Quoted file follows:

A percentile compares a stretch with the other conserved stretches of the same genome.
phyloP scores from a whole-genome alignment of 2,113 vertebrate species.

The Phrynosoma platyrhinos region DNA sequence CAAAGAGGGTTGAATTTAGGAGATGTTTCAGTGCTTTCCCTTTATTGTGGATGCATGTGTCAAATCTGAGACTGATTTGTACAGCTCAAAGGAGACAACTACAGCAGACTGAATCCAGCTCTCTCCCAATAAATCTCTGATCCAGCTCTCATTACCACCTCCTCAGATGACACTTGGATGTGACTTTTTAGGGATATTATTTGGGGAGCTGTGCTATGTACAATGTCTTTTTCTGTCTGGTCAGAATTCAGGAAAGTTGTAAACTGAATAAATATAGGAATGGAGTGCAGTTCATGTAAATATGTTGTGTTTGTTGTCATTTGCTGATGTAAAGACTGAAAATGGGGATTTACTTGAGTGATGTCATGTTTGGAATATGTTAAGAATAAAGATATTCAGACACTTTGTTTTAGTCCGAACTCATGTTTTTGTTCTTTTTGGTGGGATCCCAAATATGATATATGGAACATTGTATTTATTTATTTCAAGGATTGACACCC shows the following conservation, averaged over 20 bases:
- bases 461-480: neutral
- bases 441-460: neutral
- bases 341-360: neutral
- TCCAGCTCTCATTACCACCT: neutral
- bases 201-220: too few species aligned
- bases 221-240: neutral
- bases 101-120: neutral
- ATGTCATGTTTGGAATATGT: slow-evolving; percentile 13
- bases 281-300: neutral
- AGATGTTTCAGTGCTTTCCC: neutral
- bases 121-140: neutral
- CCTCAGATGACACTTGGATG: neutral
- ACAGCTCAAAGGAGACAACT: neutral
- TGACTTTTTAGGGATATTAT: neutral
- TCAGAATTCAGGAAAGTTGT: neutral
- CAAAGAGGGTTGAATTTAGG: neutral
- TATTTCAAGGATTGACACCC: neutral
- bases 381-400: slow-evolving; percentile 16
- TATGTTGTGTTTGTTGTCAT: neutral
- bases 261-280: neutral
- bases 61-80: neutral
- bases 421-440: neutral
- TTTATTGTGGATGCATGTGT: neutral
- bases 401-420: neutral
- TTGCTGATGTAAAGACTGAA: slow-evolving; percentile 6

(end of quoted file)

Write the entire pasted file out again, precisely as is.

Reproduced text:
A percentile compares a stretch with the other conserved stretches of the same genome.
phyloP scores from a whole-genome alignment of 2,113 vertebrate species.

The Phrynosoma platyrhinos region DNA sequence CAAAGAGGGTTGAATTTAGGAGATGTTTCAGTGCTTTCCCTTTATTGTGGATGCATGTGTCAAATCTGAGACTGATTTGTACAGCTCAAAGGAGACAACTACAGCAGACTGAATCCAGCTCTCTCCCAATAAATCTCTGATCCAGCTCTCATTACCACCTCCTCAGATGACACTTGGATGTGACTTTTTAGGGATATTATTTGGGGAGCTGTGCTATGTACAATGTCTTTTTCTGTCTGGTCAGAATTCAGGAAAGTTGTAAACTGAATAAATATAGGAATGGAGTGCAGTTCATGTAAATATGTTGTGTTTGTTGTCATTTGCTGATGTAAAGACTGAAAATGGGGATTTACTTGAGTGATGTCATGTTTGGAATATGTTAAGAATAAAGATATTCAGACACTTTGTTTTAGTCCGAACTCATGTTTTTGTTCTTTTTGGTGGGATCCCAAATATGATATATGGAACATTGTATTTATTTATTTCAAGGATTGACACCC shows the following conservation, averaged over 20 bases:
- bases 461-480: neutral
- bases 441-460: neutral
- bases 341-360: neutral
- TCCAGCTCTCATTACCACCT: neutral
- bases 201-220: too few species aligned
- bases 221-240: neutral
- bases 101-120: neutral
- ATGTCATGTTTGGAATATGT: slow-evolving; percentile 13
- bases 281-300: neutral
- AGATGTTTCAGTGCTTTCCC: neutral
- bases 121-140: neutral
- CCTCAGATGACACTTGGATG: neutral
- ACAGCTCAAAGGAGACAACT: neutral
- TGACTTTTTAGGGATATTAT: neutral
- TCAGAATTCAGGAAAGTTGT: neutral
- CAAAGAGGGTTGAATTTAGG: neutral
- TATTTCAAGGATTGACACCC: neutral
- bases 381-400: slow-evolving; percentile 16
- TATGTTGTGTTTGTTGTCAT: neutral
- bases 261-280: neutral
- bases 61-80: neutral
- bases 421-440: neutral
- TTTATTGTGGATGCATGTGT: neutral
- bases 401-420: neutral
- TTGCTGATGTAAAGACTGAA: slow-evolving; percentile 6